Western Australia Tries to Woo Tourists as Safe Destination

The skyline of Perth, Western Australia, which has been largely cut off from the world.

© Shutterstock

western-australia

The skyline of Perth, Western Australia, which has been largely cut off from the world.

© Shutterstock

Its premier Mark McGowan unveiled the plan on December 1 to attract tourists, international students and workers back to Western Australia. The only catch is it's not entirely clear when that will happen.

The state, whose tourism drawcards include the Margaret River wine region and the famous Outback, put strict border controls in place during the Covid-19 pandemic, shutting out international visitors and even inter-state tourists from other parts of Australia.

"The virtue of our careful and cautious approach means Western Australia now has a new brand of safety, stability and strength, and we will use that brand to market ourselves to the world," McGowan was quoted as saying by the Western Advocate.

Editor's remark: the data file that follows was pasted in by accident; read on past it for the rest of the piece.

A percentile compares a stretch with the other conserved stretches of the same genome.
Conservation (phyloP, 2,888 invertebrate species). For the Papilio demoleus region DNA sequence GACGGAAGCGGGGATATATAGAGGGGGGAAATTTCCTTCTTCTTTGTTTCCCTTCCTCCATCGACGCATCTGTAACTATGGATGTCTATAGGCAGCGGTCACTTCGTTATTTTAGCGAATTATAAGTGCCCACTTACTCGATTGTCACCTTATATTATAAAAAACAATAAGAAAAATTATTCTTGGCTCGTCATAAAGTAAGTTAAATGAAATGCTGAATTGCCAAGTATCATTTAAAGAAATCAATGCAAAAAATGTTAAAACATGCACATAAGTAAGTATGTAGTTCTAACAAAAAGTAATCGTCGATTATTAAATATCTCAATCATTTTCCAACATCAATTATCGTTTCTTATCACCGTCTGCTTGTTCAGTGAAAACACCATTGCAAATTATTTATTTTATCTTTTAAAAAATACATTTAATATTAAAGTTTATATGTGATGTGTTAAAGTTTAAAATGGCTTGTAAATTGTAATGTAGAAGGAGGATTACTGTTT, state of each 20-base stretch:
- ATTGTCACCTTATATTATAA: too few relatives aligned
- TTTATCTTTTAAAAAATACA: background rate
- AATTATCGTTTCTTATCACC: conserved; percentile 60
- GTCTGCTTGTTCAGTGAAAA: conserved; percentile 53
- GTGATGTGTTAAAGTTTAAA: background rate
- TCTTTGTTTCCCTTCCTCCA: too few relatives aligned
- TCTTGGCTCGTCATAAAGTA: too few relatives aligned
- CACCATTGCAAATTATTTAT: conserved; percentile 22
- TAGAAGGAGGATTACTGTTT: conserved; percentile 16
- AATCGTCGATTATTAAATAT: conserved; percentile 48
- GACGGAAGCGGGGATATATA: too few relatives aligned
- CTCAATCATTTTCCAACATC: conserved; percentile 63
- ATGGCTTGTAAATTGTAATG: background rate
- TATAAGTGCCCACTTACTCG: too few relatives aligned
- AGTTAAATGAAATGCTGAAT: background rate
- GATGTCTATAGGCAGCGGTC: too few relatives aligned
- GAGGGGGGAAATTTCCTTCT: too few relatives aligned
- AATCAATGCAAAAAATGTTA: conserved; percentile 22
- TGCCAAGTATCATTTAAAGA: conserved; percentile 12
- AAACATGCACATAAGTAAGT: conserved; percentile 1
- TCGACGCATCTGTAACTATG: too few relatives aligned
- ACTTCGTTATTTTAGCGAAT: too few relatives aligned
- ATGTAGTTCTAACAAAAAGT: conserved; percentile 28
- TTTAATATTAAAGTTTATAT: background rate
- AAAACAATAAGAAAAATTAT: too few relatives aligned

No tourist flood

However, the premier acknowledged that loosening border controls would not automatically lead to a flood of tourists and airlines returning to Western Australia.

The government package includes A$65 million/€41 million to re-establish pre-Covid flight routes to Perth and securing new direct routes to the state capital from countries like Germany, India, China and Vietnam. 

The premier said Western Australia was on track to open its borders by early February despite concerns about the new Omicron variant, buthe has yet to set a specific date.

Australia and neighbouring New Zealand have adopted some of the strictest border controls in the world during the pandemic, including at times only letting in their own citizens who were required to quarantine in hotels for up to two weeks.